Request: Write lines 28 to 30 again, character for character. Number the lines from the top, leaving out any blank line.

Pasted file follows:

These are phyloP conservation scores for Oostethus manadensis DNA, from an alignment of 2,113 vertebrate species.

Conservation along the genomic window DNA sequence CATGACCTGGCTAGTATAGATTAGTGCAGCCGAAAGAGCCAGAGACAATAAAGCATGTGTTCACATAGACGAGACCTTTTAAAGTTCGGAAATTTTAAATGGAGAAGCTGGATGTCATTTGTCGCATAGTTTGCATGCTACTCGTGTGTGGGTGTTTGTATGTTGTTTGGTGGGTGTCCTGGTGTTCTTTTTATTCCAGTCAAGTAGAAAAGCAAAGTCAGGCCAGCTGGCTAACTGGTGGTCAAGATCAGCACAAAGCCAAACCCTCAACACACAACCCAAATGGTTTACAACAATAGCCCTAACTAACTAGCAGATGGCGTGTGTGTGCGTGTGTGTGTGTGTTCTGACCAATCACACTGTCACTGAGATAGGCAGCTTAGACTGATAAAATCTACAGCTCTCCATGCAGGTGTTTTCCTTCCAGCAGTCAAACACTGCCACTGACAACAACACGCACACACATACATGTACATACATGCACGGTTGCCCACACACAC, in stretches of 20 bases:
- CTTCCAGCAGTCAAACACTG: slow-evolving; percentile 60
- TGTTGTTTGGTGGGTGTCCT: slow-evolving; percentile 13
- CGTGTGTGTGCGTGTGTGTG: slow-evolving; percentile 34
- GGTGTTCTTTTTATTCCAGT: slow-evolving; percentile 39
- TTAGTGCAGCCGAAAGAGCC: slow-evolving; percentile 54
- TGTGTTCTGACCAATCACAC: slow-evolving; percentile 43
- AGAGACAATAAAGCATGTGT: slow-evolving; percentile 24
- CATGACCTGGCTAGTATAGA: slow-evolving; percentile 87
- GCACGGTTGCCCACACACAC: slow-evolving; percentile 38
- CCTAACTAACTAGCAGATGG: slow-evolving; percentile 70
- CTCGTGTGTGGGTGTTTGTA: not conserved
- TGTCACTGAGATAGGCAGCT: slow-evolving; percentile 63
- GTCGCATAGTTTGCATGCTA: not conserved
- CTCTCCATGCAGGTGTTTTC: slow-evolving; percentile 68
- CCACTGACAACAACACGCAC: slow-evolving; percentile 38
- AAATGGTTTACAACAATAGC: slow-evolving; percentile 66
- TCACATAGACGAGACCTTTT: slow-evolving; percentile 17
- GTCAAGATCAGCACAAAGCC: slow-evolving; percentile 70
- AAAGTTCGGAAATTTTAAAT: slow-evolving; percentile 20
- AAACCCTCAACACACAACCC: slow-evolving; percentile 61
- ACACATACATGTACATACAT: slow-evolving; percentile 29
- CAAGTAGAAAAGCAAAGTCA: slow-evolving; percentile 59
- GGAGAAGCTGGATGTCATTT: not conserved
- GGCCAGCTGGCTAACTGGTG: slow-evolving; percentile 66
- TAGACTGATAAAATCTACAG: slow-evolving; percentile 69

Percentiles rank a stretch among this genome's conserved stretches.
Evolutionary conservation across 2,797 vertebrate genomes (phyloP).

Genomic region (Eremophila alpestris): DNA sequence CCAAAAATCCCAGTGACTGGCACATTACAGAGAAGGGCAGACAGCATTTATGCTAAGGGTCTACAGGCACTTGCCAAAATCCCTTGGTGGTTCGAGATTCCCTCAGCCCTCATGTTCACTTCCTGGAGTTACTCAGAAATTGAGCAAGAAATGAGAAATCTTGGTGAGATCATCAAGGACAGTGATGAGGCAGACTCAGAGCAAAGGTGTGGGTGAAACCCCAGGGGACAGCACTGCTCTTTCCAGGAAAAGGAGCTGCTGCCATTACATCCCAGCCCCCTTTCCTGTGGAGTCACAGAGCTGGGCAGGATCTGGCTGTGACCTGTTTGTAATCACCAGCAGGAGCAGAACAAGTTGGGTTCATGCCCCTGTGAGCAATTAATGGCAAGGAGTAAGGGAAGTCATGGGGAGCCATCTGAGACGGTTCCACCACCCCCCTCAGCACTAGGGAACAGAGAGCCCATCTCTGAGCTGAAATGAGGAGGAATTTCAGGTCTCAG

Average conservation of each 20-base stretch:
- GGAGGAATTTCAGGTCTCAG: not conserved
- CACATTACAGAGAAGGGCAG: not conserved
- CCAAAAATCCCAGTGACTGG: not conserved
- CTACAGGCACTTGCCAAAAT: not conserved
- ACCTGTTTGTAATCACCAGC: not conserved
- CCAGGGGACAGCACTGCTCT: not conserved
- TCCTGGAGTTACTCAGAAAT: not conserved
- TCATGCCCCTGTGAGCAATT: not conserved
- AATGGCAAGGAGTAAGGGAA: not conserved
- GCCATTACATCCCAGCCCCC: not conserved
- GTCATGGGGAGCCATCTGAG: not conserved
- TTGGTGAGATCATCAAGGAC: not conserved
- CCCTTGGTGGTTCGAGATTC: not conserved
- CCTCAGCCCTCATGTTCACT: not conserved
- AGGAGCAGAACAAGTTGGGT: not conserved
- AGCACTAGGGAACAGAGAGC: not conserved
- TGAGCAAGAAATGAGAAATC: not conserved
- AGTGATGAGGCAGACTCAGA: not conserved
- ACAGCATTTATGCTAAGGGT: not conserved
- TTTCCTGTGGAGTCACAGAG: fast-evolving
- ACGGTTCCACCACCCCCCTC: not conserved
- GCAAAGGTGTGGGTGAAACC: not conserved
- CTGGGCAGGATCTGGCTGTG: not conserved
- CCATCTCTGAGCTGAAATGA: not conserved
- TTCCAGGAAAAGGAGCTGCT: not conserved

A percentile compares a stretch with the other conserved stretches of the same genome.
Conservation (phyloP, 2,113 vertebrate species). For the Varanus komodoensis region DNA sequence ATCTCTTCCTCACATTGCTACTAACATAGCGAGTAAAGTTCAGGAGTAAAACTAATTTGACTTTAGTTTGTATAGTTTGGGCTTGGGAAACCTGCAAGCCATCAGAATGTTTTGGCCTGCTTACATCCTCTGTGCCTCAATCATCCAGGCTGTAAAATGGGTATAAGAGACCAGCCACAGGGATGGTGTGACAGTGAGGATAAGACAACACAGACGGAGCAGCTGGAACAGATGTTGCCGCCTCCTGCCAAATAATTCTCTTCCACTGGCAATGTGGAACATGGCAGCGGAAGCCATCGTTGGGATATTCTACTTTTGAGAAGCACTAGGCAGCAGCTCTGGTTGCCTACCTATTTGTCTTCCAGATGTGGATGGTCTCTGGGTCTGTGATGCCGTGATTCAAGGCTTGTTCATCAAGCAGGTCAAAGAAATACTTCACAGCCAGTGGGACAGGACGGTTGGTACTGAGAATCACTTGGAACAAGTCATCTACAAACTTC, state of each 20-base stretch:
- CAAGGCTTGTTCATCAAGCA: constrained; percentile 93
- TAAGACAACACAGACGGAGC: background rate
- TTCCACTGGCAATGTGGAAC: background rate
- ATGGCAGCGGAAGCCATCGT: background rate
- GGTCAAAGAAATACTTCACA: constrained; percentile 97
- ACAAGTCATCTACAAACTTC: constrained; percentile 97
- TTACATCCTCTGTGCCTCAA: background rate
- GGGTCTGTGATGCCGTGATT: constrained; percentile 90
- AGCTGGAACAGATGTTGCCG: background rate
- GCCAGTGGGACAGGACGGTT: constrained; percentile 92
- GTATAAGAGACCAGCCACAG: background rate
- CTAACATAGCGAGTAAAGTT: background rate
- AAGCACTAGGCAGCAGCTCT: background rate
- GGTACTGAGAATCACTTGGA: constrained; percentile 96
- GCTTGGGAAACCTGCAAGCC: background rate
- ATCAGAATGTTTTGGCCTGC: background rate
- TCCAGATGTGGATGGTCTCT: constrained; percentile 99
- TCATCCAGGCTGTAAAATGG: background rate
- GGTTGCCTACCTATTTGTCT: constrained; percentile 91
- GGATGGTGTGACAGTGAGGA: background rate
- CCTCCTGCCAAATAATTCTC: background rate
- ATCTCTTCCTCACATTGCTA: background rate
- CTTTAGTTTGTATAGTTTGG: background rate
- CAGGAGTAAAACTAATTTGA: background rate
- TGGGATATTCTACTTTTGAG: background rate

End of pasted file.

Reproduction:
Percentiles rank a stretch among this genome's conserved stretches.
Evolutionary conservation across 2,797 vertebrate genomes (phyloP).

Genomic region (Eremophila alpestris): DNA sequence CCAAAAATCCCAGTGACTGGCACATTACAGAGAAGGGCAGACAGCATTTATGCTAAGGGTCTACAGGCACTTGCCAAAATCCCTTGGTGGTTCGAGATTCCCTCAGCCCTCATGTTCACTTCCTGGAGTTACTCAGAAATTGAGCAAGAAATGAGAAATCTTGGTGAGATCATCAAGGACAGTGATGAGGCAGACTCAGAGCAAAGGTGTGGGTGAAACCCCAGGGGACAGCACTGCTCTTTCCAGGAAAAGGAGCTGCTGCCATTACATCCCAGCCCCCTTTCCTGTGGAGTCACAGAGCTGGGCAGGATCTGGCTGTGACCTGTTTGTAATCACCAGCAGGAGCAGAACAAGTTGGGTTCATGCCCCTGTGAGCAATTAATGGCAAGGAGTAAGGGAAGTCATGGGGAGCCATCTGAGACGGTTCCACCACCCCCCTCAGCACTAGGGAACAGAGAGCCCATCTCTGAGCTGAAATGAGGAGGAATTTCAGGTCTCAG